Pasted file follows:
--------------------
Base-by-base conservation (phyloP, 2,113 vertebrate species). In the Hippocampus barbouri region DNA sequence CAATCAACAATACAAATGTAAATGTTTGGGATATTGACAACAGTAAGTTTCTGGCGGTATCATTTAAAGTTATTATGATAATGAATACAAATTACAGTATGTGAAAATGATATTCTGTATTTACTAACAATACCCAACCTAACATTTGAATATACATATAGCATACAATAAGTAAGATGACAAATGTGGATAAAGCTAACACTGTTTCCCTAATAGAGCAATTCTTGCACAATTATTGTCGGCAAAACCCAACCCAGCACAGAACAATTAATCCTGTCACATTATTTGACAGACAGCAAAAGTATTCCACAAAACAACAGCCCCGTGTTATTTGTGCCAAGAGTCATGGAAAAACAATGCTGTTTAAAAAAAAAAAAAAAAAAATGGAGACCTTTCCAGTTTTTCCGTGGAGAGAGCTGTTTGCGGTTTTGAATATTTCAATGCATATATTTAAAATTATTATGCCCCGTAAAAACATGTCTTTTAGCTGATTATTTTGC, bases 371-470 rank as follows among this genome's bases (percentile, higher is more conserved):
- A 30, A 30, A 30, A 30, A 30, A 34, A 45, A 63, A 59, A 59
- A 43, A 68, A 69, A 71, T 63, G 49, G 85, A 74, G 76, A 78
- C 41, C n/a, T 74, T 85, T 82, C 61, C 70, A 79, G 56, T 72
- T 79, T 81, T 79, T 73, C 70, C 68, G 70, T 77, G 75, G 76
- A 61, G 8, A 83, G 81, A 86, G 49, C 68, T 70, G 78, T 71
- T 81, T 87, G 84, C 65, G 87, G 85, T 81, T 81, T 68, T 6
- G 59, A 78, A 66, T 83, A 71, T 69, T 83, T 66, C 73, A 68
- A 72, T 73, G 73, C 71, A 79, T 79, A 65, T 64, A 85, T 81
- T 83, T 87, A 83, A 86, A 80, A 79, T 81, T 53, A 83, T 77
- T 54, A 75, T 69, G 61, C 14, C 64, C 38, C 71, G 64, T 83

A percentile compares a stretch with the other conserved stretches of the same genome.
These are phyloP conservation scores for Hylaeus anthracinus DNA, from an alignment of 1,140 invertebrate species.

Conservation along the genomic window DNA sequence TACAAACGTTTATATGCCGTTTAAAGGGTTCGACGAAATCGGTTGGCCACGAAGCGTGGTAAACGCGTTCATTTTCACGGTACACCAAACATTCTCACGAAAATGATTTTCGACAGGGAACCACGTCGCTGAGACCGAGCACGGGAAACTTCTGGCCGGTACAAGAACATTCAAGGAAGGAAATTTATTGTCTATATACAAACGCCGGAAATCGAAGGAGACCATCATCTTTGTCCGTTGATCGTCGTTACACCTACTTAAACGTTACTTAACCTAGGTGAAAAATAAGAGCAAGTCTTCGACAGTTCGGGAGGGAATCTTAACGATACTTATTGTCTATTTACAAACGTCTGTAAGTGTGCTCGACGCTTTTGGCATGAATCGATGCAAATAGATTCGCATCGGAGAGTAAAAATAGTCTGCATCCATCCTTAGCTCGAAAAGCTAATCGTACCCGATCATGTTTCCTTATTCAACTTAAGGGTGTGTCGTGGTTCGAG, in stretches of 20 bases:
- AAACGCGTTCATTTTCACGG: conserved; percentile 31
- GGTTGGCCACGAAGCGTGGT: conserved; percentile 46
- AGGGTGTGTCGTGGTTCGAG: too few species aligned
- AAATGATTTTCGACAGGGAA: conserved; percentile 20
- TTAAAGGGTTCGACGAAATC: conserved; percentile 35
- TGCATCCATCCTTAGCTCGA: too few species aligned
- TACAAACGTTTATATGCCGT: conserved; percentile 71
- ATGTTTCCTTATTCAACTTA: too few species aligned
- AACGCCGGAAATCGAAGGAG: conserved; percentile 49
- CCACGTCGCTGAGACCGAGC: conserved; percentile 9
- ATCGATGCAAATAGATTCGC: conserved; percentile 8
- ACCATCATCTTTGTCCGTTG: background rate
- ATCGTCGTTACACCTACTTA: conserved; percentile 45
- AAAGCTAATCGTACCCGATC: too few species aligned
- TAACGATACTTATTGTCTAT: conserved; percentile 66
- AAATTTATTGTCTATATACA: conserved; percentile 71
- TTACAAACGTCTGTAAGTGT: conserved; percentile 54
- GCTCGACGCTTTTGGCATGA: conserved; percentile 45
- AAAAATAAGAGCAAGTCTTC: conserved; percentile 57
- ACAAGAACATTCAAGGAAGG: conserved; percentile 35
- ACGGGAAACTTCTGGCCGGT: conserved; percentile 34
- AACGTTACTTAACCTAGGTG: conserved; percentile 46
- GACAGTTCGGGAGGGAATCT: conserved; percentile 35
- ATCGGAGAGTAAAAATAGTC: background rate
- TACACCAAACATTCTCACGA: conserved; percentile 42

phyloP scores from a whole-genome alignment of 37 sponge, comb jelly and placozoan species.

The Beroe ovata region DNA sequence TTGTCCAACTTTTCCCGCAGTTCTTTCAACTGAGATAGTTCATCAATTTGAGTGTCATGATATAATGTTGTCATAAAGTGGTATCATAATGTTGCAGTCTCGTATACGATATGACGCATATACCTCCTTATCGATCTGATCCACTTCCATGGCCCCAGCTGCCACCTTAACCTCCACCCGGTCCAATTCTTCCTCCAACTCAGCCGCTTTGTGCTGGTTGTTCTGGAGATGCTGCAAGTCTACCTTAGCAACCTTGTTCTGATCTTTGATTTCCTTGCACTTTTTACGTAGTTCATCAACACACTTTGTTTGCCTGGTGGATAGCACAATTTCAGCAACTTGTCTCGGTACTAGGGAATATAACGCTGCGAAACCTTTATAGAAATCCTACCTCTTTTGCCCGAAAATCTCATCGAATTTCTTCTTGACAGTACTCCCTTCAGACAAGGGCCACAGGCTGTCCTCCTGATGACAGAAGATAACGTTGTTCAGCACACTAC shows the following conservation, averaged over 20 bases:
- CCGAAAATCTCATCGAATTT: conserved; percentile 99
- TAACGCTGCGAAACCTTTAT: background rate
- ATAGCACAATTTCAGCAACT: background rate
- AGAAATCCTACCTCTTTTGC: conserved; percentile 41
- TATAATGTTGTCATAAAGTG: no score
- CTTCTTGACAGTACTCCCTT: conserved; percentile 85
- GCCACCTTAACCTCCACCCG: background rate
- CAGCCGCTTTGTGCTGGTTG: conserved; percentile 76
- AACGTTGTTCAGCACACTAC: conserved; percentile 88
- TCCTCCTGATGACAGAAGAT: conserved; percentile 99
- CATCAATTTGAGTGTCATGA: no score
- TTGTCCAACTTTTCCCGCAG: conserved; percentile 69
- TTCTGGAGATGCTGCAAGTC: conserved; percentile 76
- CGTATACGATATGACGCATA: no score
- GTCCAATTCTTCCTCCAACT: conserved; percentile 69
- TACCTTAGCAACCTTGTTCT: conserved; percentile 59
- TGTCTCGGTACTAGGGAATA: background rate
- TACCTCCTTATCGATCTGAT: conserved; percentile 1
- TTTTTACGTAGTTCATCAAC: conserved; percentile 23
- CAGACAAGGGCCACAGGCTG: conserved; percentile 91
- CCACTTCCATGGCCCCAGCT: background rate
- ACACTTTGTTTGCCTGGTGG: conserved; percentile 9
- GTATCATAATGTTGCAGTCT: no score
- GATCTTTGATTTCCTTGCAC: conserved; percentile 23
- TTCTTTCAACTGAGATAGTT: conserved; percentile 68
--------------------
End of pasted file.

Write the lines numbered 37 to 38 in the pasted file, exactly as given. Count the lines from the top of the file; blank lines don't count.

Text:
- GACAGTTCGGGAGGGAATCT: conserved; percentile 35
- ATCGGAGAGTAAAAATAGTC: background rate